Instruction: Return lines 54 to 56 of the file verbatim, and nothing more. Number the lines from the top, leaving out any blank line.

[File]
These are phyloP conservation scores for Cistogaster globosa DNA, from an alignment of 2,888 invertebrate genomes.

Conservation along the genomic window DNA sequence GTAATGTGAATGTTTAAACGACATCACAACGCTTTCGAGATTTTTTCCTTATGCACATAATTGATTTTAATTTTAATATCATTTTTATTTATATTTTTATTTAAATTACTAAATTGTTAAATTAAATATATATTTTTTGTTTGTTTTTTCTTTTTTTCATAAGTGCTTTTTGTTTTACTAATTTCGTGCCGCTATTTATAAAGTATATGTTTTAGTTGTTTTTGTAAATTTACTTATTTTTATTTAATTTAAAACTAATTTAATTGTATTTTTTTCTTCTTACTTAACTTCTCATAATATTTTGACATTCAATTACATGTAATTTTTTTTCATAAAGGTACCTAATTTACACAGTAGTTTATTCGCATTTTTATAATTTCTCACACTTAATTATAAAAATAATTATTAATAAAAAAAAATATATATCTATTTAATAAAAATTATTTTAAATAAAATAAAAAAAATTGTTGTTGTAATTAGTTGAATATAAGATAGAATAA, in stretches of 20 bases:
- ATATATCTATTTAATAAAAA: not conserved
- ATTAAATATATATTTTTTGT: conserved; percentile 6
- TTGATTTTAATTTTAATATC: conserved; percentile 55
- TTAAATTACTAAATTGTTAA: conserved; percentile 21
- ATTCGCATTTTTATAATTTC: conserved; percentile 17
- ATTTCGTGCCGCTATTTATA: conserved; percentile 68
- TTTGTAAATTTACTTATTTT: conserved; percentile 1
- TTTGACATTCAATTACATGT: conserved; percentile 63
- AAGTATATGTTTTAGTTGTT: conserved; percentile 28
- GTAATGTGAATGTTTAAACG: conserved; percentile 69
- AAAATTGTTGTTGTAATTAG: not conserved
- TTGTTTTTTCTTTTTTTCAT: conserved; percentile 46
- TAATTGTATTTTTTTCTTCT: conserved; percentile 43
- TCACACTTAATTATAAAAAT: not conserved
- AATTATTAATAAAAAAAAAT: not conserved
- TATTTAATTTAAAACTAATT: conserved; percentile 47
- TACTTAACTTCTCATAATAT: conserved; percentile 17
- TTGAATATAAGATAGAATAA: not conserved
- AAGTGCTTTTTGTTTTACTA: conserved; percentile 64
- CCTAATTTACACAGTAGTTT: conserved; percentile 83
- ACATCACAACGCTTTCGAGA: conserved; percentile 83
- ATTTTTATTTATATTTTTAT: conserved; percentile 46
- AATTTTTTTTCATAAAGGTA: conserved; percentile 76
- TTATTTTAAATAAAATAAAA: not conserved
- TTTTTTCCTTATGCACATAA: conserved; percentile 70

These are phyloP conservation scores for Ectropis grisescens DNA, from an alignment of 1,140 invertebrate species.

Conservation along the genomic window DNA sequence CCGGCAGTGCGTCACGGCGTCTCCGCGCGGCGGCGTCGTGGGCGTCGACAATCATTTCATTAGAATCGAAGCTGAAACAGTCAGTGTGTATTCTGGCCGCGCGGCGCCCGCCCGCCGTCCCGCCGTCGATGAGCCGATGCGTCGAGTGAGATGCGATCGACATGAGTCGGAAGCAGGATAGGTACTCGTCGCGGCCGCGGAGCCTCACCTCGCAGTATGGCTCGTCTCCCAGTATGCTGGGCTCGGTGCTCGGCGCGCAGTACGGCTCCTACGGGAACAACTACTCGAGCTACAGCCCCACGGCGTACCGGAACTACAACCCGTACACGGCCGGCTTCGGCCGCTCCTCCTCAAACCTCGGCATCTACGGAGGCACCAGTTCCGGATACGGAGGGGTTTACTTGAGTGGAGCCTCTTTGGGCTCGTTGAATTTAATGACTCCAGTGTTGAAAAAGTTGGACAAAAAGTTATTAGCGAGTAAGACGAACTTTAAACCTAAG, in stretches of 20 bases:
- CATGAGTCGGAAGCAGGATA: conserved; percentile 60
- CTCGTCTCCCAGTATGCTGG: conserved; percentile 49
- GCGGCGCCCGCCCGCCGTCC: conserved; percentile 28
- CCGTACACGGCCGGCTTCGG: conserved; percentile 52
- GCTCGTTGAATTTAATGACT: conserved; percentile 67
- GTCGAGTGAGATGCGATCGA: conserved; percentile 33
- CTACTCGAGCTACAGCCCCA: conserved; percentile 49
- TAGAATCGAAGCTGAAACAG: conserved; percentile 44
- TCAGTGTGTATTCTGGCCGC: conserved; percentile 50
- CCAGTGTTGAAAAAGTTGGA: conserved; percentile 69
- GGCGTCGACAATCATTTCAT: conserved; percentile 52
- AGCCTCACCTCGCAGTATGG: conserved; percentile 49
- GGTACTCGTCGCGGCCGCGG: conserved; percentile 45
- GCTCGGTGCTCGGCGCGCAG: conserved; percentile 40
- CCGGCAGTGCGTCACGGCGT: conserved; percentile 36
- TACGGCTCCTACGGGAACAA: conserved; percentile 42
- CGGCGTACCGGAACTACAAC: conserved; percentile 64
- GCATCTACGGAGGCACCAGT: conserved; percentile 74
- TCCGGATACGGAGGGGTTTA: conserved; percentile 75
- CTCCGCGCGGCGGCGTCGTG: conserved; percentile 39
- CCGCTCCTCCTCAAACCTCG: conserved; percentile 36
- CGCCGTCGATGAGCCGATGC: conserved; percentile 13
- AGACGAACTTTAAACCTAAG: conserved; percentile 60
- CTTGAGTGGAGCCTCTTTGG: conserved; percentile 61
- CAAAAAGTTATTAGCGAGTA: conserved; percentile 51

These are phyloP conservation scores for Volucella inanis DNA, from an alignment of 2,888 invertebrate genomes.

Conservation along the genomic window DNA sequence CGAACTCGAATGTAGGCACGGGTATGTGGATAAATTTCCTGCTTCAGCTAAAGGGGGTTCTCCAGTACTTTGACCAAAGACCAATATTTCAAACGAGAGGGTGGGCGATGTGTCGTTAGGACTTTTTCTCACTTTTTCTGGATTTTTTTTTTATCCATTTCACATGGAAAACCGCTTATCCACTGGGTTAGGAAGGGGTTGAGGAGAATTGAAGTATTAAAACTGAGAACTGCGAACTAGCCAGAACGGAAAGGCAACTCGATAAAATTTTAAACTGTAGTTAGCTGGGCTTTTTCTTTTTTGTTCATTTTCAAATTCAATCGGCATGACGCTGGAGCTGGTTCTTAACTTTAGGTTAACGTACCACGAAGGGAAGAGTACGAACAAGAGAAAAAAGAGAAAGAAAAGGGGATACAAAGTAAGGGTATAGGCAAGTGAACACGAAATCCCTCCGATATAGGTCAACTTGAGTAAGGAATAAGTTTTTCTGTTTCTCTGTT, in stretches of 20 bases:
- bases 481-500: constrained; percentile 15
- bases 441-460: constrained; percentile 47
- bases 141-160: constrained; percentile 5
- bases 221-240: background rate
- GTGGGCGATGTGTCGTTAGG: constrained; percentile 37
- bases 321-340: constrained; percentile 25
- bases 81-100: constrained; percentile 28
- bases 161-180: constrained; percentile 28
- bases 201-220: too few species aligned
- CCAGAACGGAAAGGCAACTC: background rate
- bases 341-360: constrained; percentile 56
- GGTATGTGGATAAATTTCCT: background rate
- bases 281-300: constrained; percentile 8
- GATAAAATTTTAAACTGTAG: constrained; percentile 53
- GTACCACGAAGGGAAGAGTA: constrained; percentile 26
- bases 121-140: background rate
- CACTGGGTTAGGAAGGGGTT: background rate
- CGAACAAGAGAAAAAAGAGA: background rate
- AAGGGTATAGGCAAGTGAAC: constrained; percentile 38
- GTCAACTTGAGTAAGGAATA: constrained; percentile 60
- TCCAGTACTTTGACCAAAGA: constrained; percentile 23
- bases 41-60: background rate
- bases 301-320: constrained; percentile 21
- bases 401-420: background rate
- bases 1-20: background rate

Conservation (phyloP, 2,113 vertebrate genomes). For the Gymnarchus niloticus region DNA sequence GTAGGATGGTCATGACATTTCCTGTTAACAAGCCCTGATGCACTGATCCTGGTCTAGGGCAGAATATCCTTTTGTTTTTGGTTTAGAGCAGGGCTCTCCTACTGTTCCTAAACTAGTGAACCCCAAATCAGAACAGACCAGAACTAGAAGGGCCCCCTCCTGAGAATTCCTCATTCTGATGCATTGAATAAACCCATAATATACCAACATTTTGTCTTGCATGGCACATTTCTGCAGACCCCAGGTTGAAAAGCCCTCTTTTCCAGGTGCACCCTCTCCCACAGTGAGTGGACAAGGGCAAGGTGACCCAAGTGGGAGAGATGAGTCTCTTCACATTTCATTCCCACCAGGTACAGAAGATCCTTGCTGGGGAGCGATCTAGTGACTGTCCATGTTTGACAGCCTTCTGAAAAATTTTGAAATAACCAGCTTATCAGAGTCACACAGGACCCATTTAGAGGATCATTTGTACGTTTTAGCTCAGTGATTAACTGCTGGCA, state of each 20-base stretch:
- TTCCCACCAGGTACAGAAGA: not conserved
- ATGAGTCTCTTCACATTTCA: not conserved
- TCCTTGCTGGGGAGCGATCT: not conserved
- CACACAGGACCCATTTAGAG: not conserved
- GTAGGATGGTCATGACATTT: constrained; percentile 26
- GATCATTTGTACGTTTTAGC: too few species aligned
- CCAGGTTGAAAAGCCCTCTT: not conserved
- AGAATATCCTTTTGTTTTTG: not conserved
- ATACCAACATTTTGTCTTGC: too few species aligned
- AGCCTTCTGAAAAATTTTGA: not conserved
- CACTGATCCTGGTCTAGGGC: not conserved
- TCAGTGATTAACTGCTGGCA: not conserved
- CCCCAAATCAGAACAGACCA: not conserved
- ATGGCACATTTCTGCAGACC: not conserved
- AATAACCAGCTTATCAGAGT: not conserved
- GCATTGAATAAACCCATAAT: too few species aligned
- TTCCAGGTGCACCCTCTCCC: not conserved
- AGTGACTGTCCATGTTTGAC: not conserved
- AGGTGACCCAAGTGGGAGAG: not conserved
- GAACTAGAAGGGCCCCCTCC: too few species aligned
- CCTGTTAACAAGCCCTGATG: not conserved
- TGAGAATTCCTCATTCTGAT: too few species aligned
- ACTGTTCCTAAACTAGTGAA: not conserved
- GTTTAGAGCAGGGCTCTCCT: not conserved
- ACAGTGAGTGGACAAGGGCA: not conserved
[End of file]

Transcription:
- CAAAAAGTTATTAGCGAGTA: conserved; percentile 51

These are phyloP conservation scores for Volucella inanis DNA, from an alignment of 2,888 invertebrate genomes.

Conservation along the genomic window DNA sequence CGAACTCGAATGTAGGCACGGGTATGTGGATAAATTTCCTGCTTCAGCTAAAGGGGGTTCTCCAGTACTTTGACCAAAGACCAATATTTCAAACGAGAGGGTGGGCGATGTGTCGTTAGGACTTTTTCTCACTTTTTCTGGATTTTTTTTTTATCCATTTCACATGGAAAACCGCTTATCCACTGGGTTAGGAAGGGGTTGAGGAGAATTGAAGTATTAAAACTGAGAACTGCGAACTAGCCAGAACGGAAAGGCAACTCGATAAAATTTTAAACTGTAGTTAGCTGGGCTTTTTCTTTTTTGTTCATTTTCAAATTCAATCGGCATGACGCTGGAGCTGGTTCTTAACTTTAGGTTAACGTACCACGAAGGGAAGAGTACGAACAAGAGAAAAAAGAGAAAGAAAAGGGGATACAAAGTAAGGGTATAGGCAAGTGAACACGAAATCCCTCCGATATAGGTCAACTTGAGTAAGGAATAAGTTTTTCTGTTTCTCTGTT, in stretches of 20 bases: